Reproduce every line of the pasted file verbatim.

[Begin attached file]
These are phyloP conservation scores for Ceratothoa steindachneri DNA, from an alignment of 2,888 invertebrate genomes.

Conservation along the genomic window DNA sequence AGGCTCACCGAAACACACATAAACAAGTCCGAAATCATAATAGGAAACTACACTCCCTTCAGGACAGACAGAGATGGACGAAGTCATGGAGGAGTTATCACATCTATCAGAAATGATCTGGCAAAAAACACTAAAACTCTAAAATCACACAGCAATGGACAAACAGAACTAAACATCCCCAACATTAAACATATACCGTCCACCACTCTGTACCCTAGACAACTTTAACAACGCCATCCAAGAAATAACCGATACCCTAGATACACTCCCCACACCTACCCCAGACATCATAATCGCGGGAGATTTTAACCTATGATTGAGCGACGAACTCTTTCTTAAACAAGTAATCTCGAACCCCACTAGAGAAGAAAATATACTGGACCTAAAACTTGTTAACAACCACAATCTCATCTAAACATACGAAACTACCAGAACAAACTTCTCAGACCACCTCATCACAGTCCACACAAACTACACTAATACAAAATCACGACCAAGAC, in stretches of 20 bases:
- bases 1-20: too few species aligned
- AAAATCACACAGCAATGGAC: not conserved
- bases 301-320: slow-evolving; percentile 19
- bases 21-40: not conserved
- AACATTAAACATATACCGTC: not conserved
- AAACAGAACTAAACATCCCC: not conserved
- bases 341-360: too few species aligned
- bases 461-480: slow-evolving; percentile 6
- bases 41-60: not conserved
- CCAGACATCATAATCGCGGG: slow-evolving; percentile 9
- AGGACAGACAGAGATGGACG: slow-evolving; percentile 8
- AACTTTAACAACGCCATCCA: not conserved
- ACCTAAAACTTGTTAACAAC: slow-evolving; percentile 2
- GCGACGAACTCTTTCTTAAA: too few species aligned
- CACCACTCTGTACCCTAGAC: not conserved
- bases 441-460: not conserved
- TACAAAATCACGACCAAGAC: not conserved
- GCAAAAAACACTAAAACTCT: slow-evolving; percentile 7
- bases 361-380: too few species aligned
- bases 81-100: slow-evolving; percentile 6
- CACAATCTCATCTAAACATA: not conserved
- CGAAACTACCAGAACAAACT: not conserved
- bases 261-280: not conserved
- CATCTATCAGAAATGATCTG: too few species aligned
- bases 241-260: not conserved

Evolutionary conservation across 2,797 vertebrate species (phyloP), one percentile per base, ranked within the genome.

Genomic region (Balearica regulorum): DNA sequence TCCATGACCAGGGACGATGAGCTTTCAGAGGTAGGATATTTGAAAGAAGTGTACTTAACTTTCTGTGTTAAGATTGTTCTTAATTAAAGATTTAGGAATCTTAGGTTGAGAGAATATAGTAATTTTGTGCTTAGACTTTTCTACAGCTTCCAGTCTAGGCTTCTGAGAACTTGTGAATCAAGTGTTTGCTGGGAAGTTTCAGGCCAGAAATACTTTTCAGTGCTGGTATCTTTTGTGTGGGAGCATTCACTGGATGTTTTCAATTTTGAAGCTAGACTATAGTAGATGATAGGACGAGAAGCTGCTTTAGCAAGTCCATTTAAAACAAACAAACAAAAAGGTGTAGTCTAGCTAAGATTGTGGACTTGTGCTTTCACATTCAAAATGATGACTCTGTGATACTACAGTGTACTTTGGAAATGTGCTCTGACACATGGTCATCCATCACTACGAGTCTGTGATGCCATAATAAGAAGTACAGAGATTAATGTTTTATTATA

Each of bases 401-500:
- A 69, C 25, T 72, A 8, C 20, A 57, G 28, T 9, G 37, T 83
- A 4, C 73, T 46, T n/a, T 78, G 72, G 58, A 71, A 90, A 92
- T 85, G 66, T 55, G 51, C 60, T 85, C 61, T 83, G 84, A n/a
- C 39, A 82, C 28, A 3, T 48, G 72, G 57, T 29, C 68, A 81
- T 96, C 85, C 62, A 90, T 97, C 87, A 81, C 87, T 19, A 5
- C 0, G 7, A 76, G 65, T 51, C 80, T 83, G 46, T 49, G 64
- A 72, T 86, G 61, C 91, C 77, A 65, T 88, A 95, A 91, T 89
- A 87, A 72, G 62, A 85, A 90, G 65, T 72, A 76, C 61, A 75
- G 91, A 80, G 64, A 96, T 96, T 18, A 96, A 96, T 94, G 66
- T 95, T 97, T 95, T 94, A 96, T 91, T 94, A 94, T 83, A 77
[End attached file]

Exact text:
These are phyloP conservation scores for Ceratothoa steindachneri DNA, from an alignment of 2,888 invertebrate genomes.

Conservation along the genomic window DNA sequence AGGCTCACCGAAACACACATAAACAAGTCCGAAATCATAATAGGAAACTACACTCCCTTCAGGACAGACAGAGATGGACGAAGTCATGGAGGAGTTATCACATCTATCAGAAATGATCTGGCAAAAAACACTAAAACTCTAAAATCACACAGCAATGGACAAACAGAACTAAACATCCCCAACATTAAACATATACCGTCCACCACTCTGTACCCTAGACAACTTTAACAACGCCATCCAAGAAATAACCGATACCCTAGATACACTCCCCACACCTACCCCAGACATCATAATCGCGGGAGATTTTAACCTATGATTGAGCGACGAACTCTTTCTTAAACAAGTAATCTCGAACCCCACTAGAGAAGAAAATATACTGGACCTAAAACTTGTTAACAACCACAATCTCATCTAAACATACGAAACTACCAGAACAAACTTCTCAGACCACCTCATCACAGTCCACACAAACTACACTAATACAAAATCACGACCAAGAC, in stretches of 20 bases:
- bases 1-20: too few species aligned
- AAAATCACACAGCAATGGAC: not conserved
- bases 301-320: slow-evolving; percentile 19
- bases 21-40: not conserved
- AACATTAAACATATACCGTC: not conserved
- AAACAGAACTAAACATCCCC: not conserved
- bases 341-360: too few species aligned
- bases 461-480: slow-evolving; percentile 6
- bases 41-60: not conserved
- CCAGACATCATAATCGCGGG: slow-evolving; percentile 9
- AGGACAGACAGAGATGGACG: slow-evolving; percentile 8
- AACTTTAACAACGCCATCCA: not conserved
- ACCTAAAACTTGTTAACAAC: slow-evolving; percentile 2
- GCGACGAACTCTTTCTTAAA: too few species aligned
- CACCACTCTGTACCCTAGAC: not conserved
- bases 441-460: not conserved
- TACAAAATCACGACCAAGAC: not conserved
- GCAAAAAACACTAAAACTCT: slow-evolving; percentile 7
- bases 361-380: too few species aligned
- bases 81-100: slow-evolving; percentile 6
- CACAATCTCATCTAAACATA: not conserved
- CGAAACTACCAGAACAAACT: not conserved
- bases 261-280: not conserved
- CATCTATCAGAAATGATCTG: too few species aligned
- bases 241-260: not conserved

Evolutionary conservation across 2,797 vertebrate species (phyloP), one percentile per base, ranked within the genome.

Genomic region (Balearica regulorum): DNA sequence TCCATGACCAGGGACGATGAGCTTTCAGAGGTAGGATATTTGAAAGAAGTGTACTTAACTTTCTGTGTTAAGATTGTTCTTAATTAAAGATTTAGGAATCTTAGGTTGAGAGAATATAGTAATTTTGTGCTTAGACTTTTCTACAGCTTCCAGTCTAGGCTTCTGAGAACTTGTGAATCAAGTGTTTGCTGGGAAGTTTCAGGCCAGAAATACTTTTCAGTGCTGGTATCTTTTGTGTGGGAGCATTCACTGGATGTTTTCAATTTTGAAGCTAGACTATAGTAGATGATAGGACGAGAAGCTGCTTTAGCAAGTCCATTTAAAACAAACAAACAAAAAGGTGTAGTCTAGCTAAGATTGTGGACTTGTGCTTTCACATTCAAAATGATGACTCTGTGATACTACAGTGTACTTTGGAAATGTGCTCTGACACATGGTCATCCATCACTACGAGTCTGTGATGCCATAATAAGAAGTACAGAGATTAATGTTTTATTATA

Each of bases 401-500:
- A 69, C 25, T 72, A 8, C 20, A 57, G 28, T 9, G 37, T 83
- A 4, C 73, T 46, T n/a, T 78, G 72, G 58, A 71, A 90, A 92
- T 85, G 66, T 55, G 51, C 60, T 85, C 61, T 83, G 84, A n/a
- C 39, A 82, C 28, A 3, T 48, G 72, G 57, T 29, C 68, A 81
- T 96, C 85, C 62, A 90, T 97, C 87, A 81, C 87, T 19, A 5
- C 0, G 7, A 76, G 65, T 51, C 80, T 83, G 46, T 49, G 64
- A 72, T 86, G 61, C 91, C 77, A 65, T 88, A 95, A 91, T 89
- A 87, A 72, G 62, A 85, A 90, G 65, T 72, A 76, C 61, A 75
- G 91, A 80, G 64, A 96, T 96, T 18, A 96, A 96, T 94, G 66
- T 95, T 97, T 95, T 94, A 96, T 91, T 94, A 94, T 83, A 77